I spent a day in the K-pop UNIVERSE so you don’t have to

The new fan community app has some good points, but a lot of flaws

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Yesterday (January 28), a brand new fan community app called UNIVERSE launched worldwide, promising exclusive content and interactions with a ton of K-pop idols. There are some big names involved – Monsta X, Ateez, (G)I-DLE, Cosmic Girls, and The Boyz, to name just a few – so we took a dive into the new virtual world to see if it was worth the hype.

THE GOOD 

The exclusive content is pretty good (or it seems to be) 

A big component of UNIVERSE is a ton of exclusive content – photos, videos, “radio”, new music and reality shows. So far, there’s been one single in the form of IZ*ONE’s ‘D-D-Dance’ – a solid bop – and we’re all for any opportunities to get more new tunes. There’s nothing under photo or radio for most groups yet, but there are a host of new shows to watch. Kang Daniel takes the lead in Agent Blackjack K and Monsta X star in Area 51: The Code, which both sound great from the titles alone. Both seem good too, although we had no idea what was going on because there’s currently no subtitles. Which leads us to…  

THE BAD 

There are no – or few – subtitles 

UNIVERSE being a Korean app featuring Korean artists, you expect the content to be in Korean. But, given the app has been released worldwide, you’d also expect there to be subtitles on said content so global users can interact with it as well. The settings menu suggests you can get translations in multiple languages, but where is it? A ton of K-pop fans are learning Korean, but it would be nice if UNIVERSE could deliver what it promises. 

It’s not the most user-friendly app 

If you’re trying to read the comments on a piece of video content – e.g. to check you’re not the only one who can’t see subtitles – it’ll take you away from the video. When you get a notification that an artist you follow has made a new post, you can’t click on the notification and be taken to said post. When I tried to check the lack of subtitles wasn’t down to me not setting it up right, I accidentally put it in Japanese and it took at least an hour to work out how to get it back to English. The app in general is buggy and slow, and pretty awkward to use, which is something that might get better over time, but makes it pretty frustrating overall. 

THE CREEPY 

The AI voice calls 

If you pay for membership to UNIVERSE and add passes to your account, you can add idols as your “friends”. Once you’ve done that, you can message them and have “private calls” with them. Of course, the members of Monsta X are not just lying around in Seoul waiting for fans around the world to hit their line. Instead, the voice calls are done via AI recreation of the idols’ voices, which to begin with is a little weird. Do we really need to be paying to talk to a disembodied voice meant to sound like our fave K-pop stars? I reckon not. 

Things get weirder though. You have to reserve a call, presumably so the AI can figure out how to say your name or whatever you ask your chosen idol to refer to you as. You can choose you idol to sound informal, formal or either and select a call scenario, e.g. greetings, before sleep, birthday. There’s an option for a “chemistry” scenario”, which is reportedly something more “flirty/romantic” (you can only reserve one call a day).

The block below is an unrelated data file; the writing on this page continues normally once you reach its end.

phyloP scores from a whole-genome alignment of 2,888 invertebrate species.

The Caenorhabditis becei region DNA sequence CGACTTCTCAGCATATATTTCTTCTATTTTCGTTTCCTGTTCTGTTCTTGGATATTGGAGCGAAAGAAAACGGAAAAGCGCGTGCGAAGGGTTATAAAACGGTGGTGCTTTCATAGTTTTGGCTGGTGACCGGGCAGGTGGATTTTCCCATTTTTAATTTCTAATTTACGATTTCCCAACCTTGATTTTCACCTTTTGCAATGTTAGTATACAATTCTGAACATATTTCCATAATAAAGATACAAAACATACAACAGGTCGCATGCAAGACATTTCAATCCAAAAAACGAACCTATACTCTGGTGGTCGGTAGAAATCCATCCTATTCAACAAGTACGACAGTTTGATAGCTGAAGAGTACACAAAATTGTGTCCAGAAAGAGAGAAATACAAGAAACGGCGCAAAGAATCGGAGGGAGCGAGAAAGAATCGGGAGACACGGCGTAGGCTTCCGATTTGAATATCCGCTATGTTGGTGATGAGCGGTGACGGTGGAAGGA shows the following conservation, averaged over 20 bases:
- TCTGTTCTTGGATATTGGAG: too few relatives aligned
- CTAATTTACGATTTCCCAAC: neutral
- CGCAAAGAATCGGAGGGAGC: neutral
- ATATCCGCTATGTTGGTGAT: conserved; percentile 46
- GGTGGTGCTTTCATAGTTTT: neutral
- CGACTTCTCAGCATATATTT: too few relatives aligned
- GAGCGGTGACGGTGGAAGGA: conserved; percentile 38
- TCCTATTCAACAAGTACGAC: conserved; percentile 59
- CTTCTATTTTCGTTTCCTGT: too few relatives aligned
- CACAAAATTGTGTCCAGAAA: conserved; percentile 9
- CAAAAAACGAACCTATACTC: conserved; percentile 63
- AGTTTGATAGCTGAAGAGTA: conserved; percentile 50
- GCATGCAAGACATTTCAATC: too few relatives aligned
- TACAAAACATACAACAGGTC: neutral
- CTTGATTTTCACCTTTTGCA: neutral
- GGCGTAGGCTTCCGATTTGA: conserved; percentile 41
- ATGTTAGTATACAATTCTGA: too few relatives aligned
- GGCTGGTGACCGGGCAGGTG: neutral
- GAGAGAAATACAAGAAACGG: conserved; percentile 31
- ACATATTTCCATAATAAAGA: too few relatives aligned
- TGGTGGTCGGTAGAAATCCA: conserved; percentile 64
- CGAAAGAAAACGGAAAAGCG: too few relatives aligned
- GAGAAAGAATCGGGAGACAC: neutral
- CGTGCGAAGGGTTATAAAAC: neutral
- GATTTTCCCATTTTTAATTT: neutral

If you don’t speak Korean, then good luck understanding what your person is saying when you get the call – there are no subtitles. They also don’t even try and make it like a normal conversation, instead just firing off their message with no gap for you to say anything other than “hello”. Some Korean users online have reported that some conversations include questions like “where do you live?” or telling you not to make your idol wait in future, which seem… borderline uncomfortable at best. 

We’re still trying to figure out if the messaging side of things is done by AI. It’s possibly not, because I messaged Monsta X’s Joohoney asking how he was hours ago and still no response. For now, I’m hoping it’s not AI because being ghosted by a K-pop idol is one thing, but being ghosted by a robot is a low no one needs.   

The sexualisation of idols’ avatars 

Another feature of UNIVERSE is the ability to dress up avatars of the idols who are involved in the app. Once you’ve done that, you can film a virtual music video with the band, adding lighting and stage effects and more. Great! Fun! Except the avatars themselves are a little problematic. 

When you head to an artist’s “planet”, you’re greeted with one of the virtual recreations of one of the members. If you tap on them, they’ll do a dance or strike a pose for you. With the female idols, though, these feel unnecessarily sexualised. If the guys can do dance moves that aren’t overtly sexy then why can’t the women? Given that female idols are often subjected to this treatment far more often than their male counterparts, it’s sadly not surprising that this is the case with UNIVERSE, but that doesn’t mean it should be allowed to fly.

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THE VERDICT

Before UNIVERSE dropped, we were pretty excited for it, if sceptical of the AI aspect. Unfortunately, while the creepy elements of it persist, it feels pretty uncomfortable to use the app. If they got rid of the voice calls, messages, weird avatar moves and sorted the bugs, maybe we can get on board. Until then, though, I’ll have to live with not knowing how Joohoney is doing – UNIVERSE is being deleted off my phone ASAP.

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